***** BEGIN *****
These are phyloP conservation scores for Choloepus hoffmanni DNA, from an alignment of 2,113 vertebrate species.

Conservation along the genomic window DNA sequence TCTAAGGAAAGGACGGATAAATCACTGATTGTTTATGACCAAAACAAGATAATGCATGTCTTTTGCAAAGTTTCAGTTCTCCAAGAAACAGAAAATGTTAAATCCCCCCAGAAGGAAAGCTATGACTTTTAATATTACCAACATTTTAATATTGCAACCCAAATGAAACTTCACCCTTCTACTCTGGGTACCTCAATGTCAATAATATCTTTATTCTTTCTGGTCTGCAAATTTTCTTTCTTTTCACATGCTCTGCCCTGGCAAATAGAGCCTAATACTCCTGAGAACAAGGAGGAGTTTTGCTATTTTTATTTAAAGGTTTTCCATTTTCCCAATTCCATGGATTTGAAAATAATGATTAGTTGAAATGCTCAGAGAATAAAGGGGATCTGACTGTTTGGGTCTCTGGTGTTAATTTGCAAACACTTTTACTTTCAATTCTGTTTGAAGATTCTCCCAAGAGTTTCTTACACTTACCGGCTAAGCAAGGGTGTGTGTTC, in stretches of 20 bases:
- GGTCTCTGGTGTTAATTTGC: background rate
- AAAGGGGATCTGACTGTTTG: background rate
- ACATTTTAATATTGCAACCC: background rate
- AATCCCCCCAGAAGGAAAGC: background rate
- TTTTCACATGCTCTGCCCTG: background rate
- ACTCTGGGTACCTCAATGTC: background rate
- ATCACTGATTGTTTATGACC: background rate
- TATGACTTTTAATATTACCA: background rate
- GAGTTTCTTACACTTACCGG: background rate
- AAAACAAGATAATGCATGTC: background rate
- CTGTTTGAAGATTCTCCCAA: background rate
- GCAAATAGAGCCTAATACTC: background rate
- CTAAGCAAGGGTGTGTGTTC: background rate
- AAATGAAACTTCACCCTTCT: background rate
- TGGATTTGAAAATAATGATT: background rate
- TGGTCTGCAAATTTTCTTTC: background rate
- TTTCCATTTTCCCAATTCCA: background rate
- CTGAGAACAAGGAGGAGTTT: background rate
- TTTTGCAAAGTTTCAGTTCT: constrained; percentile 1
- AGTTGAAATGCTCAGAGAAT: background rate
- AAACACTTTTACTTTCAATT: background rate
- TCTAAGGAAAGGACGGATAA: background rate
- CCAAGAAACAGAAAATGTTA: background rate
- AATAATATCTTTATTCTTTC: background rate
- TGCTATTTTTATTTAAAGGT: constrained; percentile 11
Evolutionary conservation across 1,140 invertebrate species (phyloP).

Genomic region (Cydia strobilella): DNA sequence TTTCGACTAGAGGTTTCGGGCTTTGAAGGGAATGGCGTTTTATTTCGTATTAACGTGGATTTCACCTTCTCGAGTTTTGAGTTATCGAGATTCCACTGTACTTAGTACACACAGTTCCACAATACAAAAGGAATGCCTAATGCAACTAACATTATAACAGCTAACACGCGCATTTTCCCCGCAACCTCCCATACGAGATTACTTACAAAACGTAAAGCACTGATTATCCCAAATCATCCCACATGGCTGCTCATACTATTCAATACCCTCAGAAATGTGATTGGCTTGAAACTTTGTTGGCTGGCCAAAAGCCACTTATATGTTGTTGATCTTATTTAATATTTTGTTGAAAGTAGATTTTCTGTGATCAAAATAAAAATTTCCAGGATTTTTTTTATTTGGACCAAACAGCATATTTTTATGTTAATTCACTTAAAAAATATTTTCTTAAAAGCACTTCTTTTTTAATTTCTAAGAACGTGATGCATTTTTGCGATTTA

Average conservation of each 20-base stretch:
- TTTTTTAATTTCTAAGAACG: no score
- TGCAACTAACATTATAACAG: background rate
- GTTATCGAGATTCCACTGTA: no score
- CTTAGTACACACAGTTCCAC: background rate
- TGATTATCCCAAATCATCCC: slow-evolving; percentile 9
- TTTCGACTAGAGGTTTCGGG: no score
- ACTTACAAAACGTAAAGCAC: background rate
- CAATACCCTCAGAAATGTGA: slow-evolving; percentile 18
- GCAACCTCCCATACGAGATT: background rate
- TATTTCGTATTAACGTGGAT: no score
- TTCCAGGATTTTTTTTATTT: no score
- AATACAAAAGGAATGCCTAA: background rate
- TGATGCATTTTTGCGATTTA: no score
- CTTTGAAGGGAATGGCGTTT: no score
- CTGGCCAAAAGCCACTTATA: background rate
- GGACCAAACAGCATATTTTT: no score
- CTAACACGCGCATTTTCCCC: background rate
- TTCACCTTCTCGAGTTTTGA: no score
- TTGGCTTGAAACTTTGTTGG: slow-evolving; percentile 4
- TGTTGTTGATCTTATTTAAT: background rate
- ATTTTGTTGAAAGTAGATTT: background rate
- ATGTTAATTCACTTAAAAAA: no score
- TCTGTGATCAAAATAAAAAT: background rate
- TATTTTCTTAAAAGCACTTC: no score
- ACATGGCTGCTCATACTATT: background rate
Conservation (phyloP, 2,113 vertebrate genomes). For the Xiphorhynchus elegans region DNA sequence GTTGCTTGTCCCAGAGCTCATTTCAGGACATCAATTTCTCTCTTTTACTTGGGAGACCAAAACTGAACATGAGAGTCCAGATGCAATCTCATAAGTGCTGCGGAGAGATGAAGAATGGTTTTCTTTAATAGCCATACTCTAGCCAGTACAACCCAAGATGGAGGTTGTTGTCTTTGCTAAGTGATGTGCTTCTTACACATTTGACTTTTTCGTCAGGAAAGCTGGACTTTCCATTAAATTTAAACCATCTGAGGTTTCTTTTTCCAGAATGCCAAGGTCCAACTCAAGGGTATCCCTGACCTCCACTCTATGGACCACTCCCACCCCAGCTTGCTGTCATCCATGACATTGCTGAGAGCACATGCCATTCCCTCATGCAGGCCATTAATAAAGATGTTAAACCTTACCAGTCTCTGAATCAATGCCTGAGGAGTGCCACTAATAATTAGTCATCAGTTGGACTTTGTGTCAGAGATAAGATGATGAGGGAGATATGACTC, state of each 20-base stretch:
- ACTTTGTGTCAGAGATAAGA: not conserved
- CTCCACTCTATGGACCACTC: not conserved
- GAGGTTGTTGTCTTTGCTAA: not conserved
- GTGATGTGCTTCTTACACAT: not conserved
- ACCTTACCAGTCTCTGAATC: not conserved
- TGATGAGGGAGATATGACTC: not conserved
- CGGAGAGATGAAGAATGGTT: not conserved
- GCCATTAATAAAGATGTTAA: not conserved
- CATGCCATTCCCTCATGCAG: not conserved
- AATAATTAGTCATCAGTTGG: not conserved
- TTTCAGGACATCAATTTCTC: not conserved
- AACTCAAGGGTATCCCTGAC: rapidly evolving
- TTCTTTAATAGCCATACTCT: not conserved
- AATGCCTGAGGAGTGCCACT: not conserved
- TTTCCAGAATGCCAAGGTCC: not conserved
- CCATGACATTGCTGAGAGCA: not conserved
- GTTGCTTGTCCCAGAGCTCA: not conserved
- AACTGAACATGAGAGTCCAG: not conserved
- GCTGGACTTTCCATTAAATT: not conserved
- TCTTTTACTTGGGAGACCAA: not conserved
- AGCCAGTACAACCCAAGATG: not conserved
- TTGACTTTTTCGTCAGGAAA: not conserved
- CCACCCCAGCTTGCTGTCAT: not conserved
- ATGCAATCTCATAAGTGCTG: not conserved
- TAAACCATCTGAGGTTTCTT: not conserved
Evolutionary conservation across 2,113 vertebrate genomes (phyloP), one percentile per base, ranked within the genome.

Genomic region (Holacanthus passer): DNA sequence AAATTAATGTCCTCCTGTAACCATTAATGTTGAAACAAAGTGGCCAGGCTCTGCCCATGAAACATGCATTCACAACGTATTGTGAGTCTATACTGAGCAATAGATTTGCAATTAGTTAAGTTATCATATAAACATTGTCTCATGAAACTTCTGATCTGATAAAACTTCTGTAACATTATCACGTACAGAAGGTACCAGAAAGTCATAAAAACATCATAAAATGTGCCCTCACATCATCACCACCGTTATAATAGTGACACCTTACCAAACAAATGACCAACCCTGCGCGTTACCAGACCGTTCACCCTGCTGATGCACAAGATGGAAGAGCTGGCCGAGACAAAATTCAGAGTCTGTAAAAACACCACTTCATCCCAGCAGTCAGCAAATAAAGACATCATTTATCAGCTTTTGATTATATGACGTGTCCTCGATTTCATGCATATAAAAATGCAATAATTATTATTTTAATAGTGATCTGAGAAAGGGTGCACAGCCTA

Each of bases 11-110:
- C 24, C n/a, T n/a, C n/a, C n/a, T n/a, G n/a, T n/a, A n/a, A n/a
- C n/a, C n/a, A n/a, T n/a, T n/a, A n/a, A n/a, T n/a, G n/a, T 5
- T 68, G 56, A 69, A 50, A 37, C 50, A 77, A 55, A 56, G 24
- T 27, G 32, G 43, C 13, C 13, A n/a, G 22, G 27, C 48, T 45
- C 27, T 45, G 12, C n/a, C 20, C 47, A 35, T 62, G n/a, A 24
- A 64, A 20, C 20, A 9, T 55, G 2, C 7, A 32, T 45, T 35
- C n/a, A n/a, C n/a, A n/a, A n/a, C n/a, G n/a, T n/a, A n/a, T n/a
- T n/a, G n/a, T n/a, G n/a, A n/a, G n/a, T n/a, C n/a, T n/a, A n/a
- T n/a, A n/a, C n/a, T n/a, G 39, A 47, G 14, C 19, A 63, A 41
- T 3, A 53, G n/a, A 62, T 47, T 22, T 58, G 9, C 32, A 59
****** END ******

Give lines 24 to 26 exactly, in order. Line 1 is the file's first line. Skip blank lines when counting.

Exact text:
- TCTAAGGAAAGGACGGATAA: background rate
- CCAAGAAACAGAAAATGTTA: background rate
- AATAATATCTTTATTCTTTC: background rate